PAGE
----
Brooks: I think you need to investigate this with Viking. I make suggestions but don’t have a hands-on role.

Faktorovich: In the “Afterword” to March, you thank your agent, Kris Dahl. When did you begin working with Dahl? Did Kris help you sell your first fiction or your earlier first non-fiction book? Did you sell your first bestseller yourself, and then get interest from an agent, once you were a sure-bet. What came first, the agent or the big sale? Did you begin by working with a smaller agent and then switch to Dahl, or have you worked with Dahl from the beginning? In general, what is your advice to starting writers regarding agents and why they are essential in the writing profession?

Brooks: When I was a newspaper correspondent, an agent approached me. He wanted me to turn a particular article I’d written into a book. For various reasons the idea he pitched wasn’t viable, but it did lead me to write my first, non-fiction books, which he agented. I have been with Kris Dahl at ICM for all of my fiction, which is now a relationship that spans a decade and a half.

My advice to beginning authors is to look for books that have been successfully published that are close in spirit or theme to what you wish to write, check the acknowledgements and see if the author mentions an agent by name, and then pitch to that person, referencing the book and explaining why you feel your work is similar.

Faktorovich: You’ve mentioned that you disliked participating in “midsummer reenactments” with your Civil War aficionado husband, Tony Horwitz. Can you describe one of these from your perspective? Did you stay in the tents, or in the car, while your husband engaged in the “fighting”? Did you put on a Civil War outfit for it? Are there a lot of women that participate in those? Did you use bug repellant? I’m curious to read a description of the event from your perspective, as most portrayals of these usual come from those who love those gatherings.

Brooks: I wasn’t really involved in this, but I did host some re-enactors who liked to stay in our antebellum barn when we lived in rural Virginia. The best of them were very committed, serious people who see themselves as living historians and strive for authenticity, meaning they don’t take part in simulated battles, because these by definition are inauthentic. They tend to reenact marches, drills and camp life, which comprise, after all, the majority of the way a common soldier spends his time.

Faktorovich: In another interview reply, you say that you wrote March “against the tumult of my own feelings about the war with Iraq…” What are/ were your feelings about the ongoing war with Iraq? You made a journalistic career on working in war zones, so I don’t know if it’s obvious to your readers if you are for or against justifiable wars. You have said that you have avoided writing about the wars you witnessed because you feel as if you are too personally wrapped up in those events to view them from a creative distance. March isn’t unbearably shell-shocked in March, though of course he is pretty traumatized and depressed; still it seems you are keeping an emotional distance here towards war. So, maybe you can elaborate about your views and feelings regarding war in general, and the Iraq war in particular? Aren’t you “romanticizing” the American military when you write in a rhythmic and melodic language about the Civil War?

Brooks: There’s nothing romantic about war. I feel I have written plenty about it as a news correspondent and believe me, there’s no emotional distance. I feel war is a blunt and terrible instrument that rarely achieves its intended ends. However, it is easy to seek the hot satisfactions of a violent response when one witnesses atrocities, genocide and human rights abuse on an industrial scale. This was true for the Civil War and it was true for many who witnessed the long brutality of Saddam’s genocidal wars against Kurds and his ruthless oppression of dissidents. However, I don’t think anyone anticipated the fecklessness of the Bush administration’s approach to the Iraq war and its aftermath, nor did many people realize, at its outset, the dreadful toll that the Civil War would exact.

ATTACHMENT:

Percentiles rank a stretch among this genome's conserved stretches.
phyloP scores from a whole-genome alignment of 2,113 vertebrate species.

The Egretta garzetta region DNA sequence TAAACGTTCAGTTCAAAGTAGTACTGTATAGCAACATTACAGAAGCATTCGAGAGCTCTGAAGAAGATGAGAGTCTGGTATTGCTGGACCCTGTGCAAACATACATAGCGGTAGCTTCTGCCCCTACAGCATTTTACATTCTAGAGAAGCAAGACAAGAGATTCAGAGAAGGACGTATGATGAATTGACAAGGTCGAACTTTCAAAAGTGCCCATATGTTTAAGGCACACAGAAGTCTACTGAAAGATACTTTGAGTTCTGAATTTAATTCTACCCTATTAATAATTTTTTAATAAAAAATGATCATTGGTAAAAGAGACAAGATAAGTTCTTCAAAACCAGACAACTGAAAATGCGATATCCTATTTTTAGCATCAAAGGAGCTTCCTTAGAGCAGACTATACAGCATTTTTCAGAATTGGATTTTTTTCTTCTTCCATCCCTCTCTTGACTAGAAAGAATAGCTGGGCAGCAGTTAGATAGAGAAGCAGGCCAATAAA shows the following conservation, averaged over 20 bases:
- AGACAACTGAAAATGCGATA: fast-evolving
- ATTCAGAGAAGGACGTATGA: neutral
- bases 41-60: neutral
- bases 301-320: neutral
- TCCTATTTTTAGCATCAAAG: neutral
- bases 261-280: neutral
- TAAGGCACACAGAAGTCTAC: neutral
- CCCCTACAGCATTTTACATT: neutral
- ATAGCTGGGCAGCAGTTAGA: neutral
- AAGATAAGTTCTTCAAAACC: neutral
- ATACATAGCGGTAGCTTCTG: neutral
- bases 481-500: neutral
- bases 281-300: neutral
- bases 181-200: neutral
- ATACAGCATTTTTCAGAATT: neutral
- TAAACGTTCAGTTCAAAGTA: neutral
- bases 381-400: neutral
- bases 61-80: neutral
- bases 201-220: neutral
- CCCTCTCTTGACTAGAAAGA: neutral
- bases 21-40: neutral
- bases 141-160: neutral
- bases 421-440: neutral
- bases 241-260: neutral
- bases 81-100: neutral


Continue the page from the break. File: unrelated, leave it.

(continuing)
Faktorovich: Wikipedia says you have two children, but Penguin’s bio says that you only have one child… How many children have you produced? What is he up to these days (I believe you’ve said you have a son, who should be seventeen by now)? Is he finishing high school in Martha’s Vineyard or in Sydney?

Brooks: My eldest son, Nathaniel, is 18 and is a freshman at Harvard. My younger son, Bizu, is 12 and he is in the sixth grade at public school on Martha’s Vineyard.

Faktorovich: Do you have any general or specific advice for writers that want to write a Pulitzer Prize winning literary novel? What are the key ingredients to achieve this success? What should they avoid? What techniques or habits have worked for you over the years?

Brooks: You can only write the best work you are capable of on any given day. If someone does you the honor of reading it, then that’s more than enough.

Faktorovich: What are you working on now? Is there a novel that’s nearing completion, and if so, can you give us a glimpse into its contents or summary?

Brooks: The Secret Chord will be published by Viking in September 2015. It’s an imagined account of the life of David, told by Natan, who is the “prophet” in the Bible that acts as the keeper of the King’s conscience.

Faktorovich: Thanks for participating in this interview!

Advertisements

Leave a Reply

Fill in your details below or click an icon to log in:

WordPress.com Logo

You are commenting using your WordPress.com account. Log Out / Change )

Twitter picture

You are commenting using your Twitter account. Log Out / Change )

Facebook photo

You are commenting using your Facebook account. Log Out / Change )

Google+ photo

You are commenting using your Google+ account. Log Out / Change )

Connecting to %s

%d bloggers like this: